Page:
COVID-19 Update: The Arboretum is temporarily closed–even to walkers–until further notice. Find updates and information here.
Even though the Arboretum remains closed in response to the coronavirus pandemic, spring is far from cancelled. A small crew of workers reports to the Arboretum daily to maintain the grounds and the gardens. They’re also gathering evidence of the changing seasons to share with us.
As the maple syrup season comes to an end, Richard DeVries, who manages the Arboretum’s maple syrup production, noted earlier this week that it’s been a record-setting year. “We are at 135 gallons of syrup, and that means we just broke the 2017 record of 130 gallons,” he said. “We still have sap to cook, and we might get more sap over the weekend after the frost expected on Friday night.”
Meanwhile, our greenhouses are filled with pansies.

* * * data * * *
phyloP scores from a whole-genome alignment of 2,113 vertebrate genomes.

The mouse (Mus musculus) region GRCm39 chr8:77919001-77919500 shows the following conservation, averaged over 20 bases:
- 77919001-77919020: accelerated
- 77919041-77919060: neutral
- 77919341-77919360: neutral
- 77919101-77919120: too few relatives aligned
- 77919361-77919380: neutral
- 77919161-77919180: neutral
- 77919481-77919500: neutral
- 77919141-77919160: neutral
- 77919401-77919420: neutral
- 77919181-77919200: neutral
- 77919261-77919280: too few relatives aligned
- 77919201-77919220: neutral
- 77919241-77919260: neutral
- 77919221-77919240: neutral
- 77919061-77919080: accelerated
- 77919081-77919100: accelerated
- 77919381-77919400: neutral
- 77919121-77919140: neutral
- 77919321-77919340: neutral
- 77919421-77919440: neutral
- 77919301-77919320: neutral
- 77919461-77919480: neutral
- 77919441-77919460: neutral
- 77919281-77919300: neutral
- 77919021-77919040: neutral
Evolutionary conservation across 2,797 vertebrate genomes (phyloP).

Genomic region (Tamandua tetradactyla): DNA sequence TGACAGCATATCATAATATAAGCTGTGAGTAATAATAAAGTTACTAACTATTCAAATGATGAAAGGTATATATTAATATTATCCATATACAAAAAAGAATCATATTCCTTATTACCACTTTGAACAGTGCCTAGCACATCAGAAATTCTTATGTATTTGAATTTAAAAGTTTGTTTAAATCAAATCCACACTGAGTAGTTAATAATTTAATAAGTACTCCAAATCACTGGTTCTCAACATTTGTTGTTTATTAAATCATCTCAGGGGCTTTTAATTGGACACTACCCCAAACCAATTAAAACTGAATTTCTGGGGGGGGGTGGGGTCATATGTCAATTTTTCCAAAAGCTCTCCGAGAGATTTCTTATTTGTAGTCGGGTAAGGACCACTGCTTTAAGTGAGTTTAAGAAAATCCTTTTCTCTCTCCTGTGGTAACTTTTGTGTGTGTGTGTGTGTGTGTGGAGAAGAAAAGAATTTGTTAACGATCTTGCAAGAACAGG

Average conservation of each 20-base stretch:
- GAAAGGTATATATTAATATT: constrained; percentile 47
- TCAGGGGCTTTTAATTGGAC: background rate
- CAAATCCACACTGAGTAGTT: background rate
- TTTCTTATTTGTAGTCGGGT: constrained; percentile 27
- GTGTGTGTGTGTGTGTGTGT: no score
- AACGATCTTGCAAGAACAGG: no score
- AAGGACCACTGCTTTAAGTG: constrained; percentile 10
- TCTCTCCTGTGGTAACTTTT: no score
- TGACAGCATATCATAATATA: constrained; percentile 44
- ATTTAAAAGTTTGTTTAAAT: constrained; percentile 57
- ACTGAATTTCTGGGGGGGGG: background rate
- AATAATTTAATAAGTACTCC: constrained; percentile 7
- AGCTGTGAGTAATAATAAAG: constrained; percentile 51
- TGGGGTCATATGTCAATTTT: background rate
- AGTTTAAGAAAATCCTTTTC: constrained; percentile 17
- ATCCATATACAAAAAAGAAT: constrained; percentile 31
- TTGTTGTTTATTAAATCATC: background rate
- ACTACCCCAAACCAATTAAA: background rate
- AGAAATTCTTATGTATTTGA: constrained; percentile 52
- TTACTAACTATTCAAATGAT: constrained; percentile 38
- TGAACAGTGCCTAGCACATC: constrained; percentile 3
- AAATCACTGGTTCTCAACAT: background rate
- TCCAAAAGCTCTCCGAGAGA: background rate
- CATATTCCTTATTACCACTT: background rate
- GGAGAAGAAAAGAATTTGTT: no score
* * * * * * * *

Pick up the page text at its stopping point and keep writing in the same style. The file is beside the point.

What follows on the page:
In the gardens, honeybees and native bees have been flocking to early blooms.
These early flowers provide critical early nectar and pollen for honeybee colonies at the Arboretum’s Tashjian Bee and Pollinator Discovery Center, said Arboretum director of operations Alan Branhagen.
“There are many more species of native bees, many of them specialists on particular native flowers,” Branhagen added. “Those lovely pussy willow catkins will be in bloom shortly, and there are a few willow specialist bees that will be out pollinating them and using the nectar and pollen as the only source of food for their brood next year.”
If you look closely in the gardens, you’ll find small pops of color as early spring bulbs are starting to bloom in the Rock Garden and other locations.
There are also some signs of the blooms to come: